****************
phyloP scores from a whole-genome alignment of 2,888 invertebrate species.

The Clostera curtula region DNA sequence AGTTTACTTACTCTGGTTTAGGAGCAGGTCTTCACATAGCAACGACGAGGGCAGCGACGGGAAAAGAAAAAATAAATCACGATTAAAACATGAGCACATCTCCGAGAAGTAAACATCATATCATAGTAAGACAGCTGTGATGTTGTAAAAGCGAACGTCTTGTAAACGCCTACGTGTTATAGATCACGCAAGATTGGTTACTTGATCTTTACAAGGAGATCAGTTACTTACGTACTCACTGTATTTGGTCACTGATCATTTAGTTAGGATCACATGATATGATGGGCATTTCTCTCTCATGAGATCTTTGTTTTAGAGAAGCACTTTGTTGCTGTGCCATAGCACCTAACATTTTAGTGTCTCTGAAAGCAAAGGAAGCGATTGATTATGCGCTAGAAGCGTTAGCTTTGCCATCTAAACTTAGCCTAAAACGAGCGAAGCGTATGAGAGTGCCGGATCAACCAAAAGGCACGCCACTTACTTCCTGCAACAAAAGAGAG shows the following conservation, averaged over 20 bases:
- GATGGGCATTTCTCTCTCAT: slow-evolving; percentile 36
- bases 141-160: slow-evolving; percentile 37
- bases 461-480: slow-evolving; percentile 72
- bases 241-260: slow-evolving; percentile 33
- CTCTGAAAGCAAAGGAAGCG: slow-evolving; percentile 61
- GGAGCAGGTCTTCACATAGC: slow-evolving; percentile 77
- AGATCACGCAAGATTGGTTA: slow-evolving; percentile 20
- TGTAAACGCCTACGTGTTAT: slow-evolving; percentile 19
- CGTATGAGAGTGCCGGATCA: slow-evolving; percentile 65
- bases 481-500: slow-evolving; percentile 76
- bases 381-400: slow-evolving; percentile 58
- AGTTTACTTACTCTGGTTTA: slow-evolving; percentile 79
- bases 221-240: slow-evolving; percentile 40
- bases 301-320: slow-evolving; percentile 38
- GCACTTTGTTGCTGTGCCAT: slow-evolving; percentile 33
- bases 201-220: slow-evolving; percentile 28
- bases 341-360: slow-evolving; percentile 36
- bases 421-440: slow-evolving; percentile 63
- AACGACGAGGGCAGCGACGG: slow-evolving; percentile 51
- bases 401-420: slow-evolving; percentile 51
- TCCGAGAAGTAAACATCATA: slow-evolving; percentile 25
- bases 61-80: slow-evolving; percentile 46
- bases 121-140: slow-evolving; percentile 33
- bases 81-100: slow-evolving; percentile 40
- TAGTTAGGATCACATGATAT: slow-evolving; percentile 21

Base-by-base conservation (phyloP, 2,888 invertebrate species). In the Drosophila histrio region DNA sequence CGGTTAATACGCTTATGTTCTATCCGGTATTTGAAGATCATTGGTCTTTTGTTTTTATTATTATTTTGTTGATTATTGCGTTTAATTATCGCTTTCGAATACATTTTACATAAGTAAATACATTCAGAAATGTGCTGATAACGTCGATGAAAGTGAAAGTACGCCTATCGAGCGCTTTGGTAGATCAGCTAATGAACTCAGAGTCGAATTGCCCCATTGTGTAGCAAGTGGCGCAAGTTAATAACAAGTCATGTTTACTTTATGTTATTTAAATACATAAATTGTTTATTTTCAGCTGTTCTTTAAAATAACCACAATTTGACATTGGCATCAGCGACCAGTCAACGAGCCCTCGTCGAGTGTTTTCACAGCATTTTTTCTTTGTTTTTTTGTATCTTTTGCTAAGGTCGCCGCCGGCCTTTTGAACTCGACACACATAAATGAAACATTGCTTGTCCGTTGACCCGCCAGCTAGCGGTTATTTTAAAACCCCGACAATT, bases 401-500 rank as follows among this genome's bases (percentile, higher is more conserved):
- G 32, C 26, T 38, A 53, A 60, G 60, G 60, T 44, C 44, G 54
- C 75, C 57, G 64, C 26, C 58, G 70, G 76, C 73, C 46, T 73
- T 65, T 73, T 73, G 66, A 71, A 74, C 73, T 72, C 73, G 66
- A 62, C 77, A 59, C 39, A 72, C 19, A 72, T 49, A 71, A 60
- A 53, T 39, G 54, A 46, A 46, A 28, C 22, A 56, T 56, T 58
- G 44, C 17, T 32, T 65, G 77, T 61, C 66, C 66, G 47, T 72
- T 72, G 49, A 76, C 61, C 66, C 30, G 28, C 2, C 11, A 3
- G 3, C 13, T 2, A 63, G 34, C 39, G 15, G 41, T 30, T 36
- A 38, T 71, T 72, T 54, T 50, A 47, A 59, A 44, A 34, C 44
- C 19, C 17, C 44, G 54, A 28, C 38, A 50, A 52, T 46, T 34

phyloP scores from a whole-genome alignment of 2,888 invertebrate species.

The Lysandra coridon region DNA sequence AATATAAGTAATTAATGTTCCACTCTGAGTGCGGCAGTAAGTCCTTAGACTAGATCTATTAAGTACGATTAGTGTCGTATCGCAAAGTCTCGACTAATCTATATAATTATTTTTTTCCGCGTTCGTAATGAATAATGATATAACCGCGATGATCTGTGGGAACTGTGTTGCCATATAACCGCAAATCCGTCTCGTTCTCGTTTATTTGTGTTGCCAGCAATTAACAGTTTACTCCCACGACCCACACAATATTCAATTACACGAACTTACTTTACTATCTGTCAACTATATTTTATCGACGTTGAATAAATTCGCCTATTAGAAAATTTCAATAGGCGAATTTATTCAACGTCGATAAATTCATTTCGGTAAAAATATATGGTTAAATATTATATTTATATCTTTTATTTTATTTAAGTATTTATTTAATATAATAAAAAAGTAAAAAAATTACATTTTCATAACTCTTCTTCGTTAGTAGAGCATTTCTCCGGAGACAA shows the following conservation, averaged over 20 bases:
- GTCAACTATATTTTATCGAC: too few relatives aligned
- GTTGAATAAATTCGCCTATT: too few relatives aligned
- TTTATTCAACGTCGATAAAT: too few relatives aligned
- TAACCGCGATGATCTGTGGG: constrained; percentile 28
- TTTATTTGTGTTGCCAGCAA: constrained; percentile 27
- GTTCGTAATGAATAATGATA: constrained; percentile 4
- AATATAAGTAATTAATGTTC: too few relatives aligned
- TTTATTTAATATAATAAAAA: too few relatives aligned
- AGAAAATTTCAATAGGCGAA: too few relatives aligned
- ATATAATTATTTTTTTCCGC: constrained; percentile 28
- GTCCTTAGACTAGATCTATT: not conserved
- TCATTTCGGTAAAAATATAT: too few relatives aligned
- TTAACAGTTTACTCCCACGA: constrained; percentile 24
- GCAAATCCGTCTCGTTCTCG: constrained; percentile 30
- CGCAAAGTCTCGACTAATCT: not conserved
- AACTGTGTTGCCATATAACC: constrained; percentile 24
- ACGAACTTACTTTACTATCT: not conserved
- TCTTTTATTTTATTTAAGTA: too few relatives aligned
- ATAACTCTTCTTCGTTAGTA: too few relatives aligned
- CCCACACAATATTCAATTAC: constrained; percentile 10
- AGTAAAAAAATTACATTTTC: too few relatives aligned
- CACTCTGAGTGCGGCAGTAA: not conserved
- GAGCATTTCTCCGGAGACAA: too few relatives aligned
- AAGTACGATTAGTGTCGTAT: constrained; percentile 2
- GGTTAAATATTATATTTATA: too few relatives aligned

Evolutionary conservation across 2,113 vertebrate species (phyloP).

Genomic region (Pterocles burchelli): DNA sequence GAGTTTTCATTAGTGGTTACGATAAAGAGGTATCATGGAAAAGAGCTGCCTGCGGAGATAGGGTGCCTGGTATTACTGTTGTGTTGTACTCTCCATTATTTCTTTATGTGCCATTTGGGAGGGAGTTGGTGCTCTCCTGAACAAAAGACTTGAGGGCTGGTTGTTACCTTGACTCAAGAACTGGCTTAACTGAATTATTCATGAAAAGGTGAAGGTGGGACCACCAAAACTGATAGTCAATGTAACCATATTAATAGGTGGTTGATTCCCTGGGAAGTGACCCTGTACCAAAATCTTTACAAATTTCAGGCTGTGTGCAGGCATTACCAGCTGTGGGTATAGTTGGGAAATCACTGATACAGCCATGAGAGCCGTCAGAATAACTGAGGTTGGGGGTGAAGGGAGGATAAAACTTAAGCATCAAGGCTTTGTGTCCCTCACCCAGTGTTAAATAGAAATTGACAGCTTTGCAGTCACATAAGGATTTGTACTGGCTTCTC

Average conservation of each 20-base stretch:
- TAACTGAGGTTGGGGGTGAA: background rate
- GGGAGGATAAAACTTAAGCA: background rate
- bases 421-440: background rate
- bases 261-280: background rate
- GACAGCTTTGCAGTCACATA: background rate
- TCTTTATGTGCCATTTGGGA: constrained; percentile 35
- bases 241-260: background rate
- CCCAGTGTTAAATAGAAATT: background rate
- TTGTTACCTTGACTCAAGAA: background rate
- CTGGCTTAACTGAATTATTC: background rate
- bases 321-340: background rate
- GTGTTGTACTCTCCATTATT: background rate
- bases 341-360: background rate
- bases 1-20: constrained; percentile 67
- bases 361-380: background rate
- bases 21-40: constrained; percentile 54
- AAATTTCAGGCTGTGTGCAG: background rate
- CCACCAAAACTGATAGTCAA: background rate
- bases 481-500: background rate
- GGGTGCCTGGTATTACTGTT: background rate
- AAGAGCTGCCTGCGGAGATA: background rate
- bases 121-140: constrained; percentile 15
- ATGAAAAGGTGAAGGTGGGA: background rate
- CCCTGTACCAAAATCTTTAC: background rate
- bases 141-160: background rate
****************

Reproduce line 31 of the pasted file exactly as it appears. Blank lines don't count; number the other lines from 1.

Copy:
- T 65, T 73, T 73, G 66, A 71, A 74, C 73, T 72, C 73, G 66